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Just a quick shot of the night’s work drying. More and better images to come. And better images they are. Here we see the soaking (in water just off the boil, ended up a whole 6 hours soaking) paper/cotton shreds just before blending.


Texture of a freshly laid sheet. In the end, I did not soak the wood dust before adding it to the pulp. Testing showed soaking drew out the pigment from the wood (bad) while softening the harder wood particles (ultimately irrelevant to this project). I shook it into pulp while stirring, much like powdered garlic into a sauce.


The material you saw here, plus the wood dust you saw here, turned into these. The darker sheet, rightmost, was poured out to be twice as thick as the others.

Next project is to print on these sheets.


Papermaking is one of the useful arts insofar as I can use up all those offcuts that have been piling up over the past few, um, years. Nice paper is too expensive to throw away, athough I sometimes will put some in the recycling bin as my way of improving the overall quality of paper in the industrial workpath. Small steps, people.

Here we see the “before” stack. The cloth on the left is an old cotton thing; definitely a rag by now.

…and here we see the results of the first shredding. I will further shred these before they go into the blender.


Here is an 1-hour old test soak of some paper, some cotton, and some of the wood dust. The main goal here is to observe the changes in the wood dust; the paper and cotton will swell up some, but their physical characteristics won’t really change. That should come with the fine shredding and soaking process.


Some small finishing cleanup and these books are done!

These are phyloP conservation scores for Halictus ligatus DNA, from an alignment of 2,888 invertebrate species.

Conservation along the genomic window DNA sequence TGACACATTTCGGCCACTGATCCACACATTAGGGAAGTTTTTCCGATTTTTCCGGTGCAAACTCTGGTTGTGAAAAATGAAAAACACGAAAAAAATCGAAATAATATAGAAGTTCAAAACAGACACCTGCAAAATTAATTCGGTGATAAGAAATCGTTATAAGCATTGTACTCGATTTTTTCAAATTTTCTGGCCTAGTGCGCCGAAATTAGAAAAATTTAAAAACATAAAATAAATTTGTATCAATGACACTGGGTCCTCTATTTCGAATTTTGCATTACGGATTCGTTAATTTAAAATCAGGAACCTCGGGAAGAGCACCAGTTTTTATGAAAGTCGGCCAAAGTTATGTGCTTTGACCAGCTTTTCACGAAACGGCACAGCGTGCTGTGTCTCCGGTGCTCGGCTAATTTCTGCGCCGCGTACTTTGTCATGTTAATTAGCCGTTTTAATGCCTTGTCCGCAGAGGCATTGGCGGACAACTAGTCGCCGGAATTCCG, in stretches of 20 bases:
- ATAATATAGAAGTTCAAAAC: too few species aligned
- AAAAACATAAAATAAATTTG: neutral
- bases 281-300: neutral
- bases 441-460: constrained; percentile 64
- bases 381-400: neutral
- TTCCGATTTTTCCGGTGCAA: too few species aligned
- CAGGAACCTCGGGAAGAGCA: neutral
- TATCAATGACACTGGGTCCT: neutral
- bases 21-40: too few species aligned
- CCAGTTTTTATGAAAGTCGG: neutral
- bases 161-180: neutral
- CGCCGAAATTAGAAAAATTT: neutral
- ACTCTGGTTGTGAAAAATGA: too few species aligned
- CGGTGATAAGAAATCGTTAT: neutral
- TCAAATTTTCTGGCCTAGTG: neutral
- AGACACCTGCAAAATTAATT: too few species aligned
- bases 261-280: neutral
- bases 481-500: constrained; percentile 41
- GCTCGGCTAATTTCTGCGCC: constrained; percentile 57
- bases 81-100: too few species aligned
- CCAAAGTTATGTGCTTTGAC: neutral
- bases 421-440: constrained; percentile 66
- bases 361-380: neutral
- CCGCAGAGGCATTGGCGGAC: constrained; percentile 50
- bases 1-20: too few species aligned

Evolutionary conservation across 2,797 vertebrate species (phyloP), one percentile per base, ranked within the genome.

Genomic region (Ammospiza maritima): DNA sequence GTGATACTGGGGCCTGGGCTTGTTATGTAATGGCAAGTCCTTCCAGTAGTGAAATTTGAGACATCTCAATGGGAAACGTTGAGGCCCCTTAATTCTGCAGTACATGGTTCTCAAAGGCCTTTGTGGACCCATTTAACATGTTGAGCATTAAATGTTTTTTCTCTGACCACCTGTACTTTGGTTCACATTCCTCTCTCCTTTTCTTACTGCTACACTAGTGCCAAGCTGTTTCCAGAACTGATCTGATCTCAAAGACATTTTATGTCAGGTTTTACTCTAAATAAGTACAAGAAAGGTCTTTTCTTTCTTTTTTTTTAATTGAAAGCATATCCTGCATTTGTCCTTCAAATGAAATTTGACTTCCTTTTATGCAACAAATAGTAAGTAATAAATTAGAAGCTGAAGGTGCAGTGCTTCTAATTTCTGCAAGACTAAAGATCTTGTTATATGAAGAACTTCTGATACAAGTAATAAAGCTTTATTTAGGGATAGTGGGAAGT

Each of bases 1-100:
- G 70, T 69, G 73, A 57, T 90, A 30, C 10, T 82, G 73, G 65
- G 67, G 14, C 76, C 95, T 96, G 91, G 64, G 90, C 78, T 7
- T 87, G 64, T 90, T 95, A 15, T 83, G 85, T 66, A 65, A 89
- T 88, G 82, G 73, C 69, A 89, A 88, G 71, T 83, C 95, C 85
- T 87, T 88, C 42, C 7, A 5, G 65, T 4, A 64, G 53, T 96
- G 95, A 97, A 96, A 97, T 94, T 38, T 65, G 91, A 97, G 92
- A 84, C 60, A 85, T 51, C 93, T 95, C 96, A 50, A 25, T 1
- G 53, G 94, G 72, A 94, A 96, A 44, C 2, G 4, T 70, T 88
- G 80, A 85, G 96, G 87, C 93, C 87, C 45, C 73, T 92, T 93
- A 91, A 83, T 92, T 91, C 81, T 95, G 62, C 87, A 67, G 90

Given the ribbon placement, I’m thinking these boards were made for a portfolio project. But I still can’t figure what I was thinking when I punched and cut up the spine side. Anyway, the cloth covers up most of those sins now.


Detail, turnover at head of the book. Note the poor adhesion on the left.

Most of the work is done – I drilled the rest of the holes and covered the spine with both mull and cloth.  All’ s left is to trim the skewed top edge of the cloth and turn in the bottom edge.  That third column of holes on the right? Total mistake.

The extra cloth is really noticable  there on the left.

A better look at the cords through the cloth.

Another reason I was hesitant to work on the corded book is that I had to improvise an alternative to a sewing frame. Sewing a book on tapes off-frame I’m used to; cord not so much.

The cord runs below the ruler and signatures. The cord’s stiffness helps them stand somewhat upright; I fixed them to the ruler and gave them a hard 90 degree twist up. If the job were bigger, this likely wouldn’t’ve worked.

Book, boards attached by cord only. My most recent plan was to cover the spine with cloth but the book’s looks and handling with the spine exposed are so pleasing, I’m hesitant to cover that up.

Gratuitous neato shot.

I no longer remember what my plan was for the boards I scavenged; those slits puzzle the hell out of me.

Figuring these would work best with a textblock sewn on cords, and seeing as how I don’t do that often, I worked on the other book first.

This was formerly the bottom right leg of my favorite linen loose pants.

The thread ran short sewing in the penultimate signature.

After pasting in the endsheets, I pressed the book for a long afternoon with a fan on to help drying.

And I’ll get right on that next book, the one sewn on cords. Right on it.

Scavenging the workbench for blank book materials turned up an old set of cover boards not yet attached to anything, a few sketchbooks I don’t use much anymore, and two matching mat board offcuts. I also have an old pair of linen pants I’ve been planning to turn into paper for some time; that supplied the book cloth.